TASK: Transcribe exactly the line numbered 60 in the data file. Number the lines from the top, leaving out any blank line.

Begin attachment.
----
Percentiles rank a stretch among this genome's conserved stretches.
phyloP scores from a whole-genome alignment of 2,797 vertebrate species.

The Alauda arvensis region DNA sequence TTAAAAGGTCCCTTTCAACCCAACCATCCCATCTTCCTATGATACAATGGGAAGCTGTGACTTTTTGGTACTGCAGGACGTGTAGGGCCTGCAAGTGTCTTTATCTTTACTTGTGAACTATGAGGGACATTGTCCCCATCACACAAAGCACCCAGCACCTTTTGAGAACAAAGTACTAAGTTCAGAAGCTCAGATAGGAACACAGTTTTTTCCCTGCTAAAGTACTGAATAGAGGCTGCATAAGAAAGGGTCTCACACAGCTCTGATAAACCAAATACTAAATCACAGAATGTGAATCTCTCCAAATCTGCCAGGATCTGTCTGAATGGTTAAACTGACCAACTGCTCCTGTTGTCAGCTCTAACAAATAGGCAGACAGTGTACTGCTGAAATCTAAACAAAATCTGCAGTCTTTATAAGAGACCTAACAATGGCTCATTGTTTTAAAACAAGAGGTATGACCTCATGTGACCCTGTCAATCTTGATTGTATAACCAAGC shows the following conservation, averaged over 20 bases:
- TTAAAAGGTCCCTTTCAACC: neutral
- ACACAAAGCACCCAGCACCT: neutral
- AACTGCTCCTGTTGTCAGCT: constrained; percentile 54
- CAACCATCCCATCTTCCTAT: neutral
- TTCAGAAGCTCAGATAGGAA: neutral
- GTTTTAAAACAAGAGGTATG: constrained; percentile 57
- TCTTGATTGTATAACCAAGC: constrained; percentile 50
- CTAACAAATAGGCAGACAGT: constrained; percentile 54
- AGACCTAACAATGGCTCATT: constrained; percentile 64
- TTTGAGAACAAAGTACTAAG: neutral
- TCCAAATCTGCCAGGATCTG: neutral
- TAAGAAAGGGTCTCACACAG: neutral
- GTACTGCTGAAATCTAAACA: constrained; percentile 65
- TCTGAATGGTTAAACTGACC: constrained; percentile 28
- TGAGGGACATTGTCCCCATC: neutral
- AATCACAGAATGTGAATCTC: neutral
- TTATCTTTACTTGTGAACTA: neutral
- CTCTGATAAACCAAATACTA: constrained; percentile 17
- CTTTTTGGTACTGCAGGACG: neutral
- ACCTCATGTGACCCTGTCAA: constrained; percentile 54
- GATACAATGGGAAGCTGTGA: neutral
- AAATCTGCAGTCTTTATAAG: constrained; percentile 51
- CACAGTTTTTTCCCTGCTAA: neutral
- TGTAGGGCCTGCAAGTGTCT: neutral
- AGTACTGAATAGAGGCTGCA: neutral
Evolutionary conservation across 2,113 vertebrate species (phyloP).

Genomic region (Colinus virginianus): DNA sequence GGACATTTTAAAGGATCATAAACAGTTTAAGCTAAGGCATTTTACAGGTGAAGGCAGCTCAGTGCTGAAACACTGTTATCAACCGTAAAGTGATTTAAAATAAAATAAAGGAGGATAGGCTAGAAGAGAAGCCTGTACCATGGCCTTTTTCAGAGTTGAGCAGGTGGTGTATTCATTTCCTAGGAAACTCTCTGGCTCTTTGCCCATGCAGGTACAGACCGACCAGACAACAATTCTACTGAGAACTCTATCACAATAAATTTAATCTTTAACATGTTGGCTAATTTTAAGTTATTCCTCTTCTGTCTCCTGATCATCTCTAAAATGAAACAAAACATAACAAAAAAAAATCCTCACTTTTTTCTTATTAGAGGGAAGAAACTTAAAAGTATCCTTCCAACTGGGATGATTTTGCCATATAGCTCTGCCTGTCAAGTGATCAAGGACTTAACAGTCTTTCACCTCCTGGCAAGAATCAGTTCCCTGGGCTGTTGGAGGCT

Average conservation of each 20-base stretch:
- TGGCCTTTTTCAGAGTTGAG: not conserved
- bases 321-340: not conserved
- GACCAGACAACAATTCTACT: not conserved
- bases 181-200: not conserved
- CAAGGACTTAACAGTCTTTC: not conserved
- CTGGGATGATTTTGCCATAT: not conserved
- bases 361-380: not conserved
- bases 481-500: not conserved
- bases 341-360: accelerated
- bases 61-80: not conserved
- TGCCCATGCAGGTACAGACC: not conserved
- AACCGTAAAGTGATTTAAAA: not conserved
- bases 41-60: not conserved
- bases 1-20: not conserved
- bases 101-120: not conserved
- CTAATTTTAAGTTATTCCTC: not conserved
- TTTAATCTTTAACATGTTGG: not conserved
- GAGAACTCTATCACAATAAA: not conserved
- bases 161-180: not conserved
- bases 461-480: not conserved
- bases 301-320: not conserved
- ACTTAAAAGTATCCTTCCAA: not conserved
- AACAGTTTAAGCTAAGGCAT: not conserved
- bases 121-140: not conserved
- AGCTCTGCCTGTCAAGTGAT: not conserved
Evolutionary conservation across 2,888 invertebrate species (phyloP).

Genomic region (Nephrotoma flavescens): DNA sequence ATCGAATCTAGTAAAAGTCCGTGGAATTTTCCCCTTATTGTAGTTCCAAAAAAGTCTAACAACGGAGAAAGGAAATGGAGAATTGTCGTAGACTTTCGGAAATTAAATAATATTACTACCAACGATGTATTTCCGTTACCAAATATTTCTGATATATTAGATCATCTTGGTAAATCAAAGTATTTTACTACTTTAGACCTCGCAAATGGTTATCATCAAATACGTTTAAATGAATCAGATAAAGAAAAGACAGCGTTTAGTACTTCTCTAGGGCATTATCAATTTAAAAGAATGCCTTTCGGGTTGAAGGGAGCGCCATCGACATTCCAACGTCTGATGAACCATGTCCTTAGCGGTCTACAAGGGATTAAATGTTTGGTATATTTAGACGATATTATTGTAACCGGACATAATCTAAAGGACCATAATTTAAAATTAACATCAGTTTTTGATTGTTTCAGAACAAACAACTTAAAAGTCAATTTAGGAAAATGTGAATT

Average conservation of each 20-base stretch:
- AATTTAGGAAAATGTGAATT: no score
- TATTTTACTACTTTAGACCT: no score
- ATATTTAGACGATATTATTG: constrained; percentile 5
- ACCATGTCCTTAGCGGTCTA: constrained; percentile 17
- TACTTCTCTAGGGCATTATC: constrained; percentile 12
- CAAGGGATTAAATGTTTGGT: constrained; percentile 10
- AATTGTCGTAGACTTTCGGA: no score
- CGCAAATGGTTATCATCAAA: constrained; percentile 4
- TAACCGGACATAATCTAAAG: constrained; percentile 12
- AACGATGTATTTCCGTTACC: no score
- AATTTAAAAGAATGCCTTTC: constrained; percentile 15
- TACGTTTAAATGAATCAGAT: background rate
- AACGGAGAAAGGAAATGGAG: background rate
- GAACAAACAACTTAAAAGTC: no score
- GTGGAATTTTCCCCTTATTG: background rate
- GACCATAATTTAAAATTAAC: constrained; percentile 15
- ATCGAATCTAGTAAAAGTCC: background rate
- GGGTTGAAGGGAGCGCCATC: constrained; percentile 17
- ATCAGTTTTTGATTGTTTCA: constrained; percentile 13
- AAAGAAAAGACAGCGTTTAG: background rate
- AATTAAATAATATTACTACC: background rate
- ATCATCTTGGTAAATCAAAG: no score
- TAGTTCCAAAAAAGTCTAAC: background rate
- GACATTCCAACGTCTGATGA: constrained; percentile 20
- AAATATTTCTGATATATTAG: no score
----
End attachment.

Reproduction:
- AATTTAGGAAAATGTGAATT: no score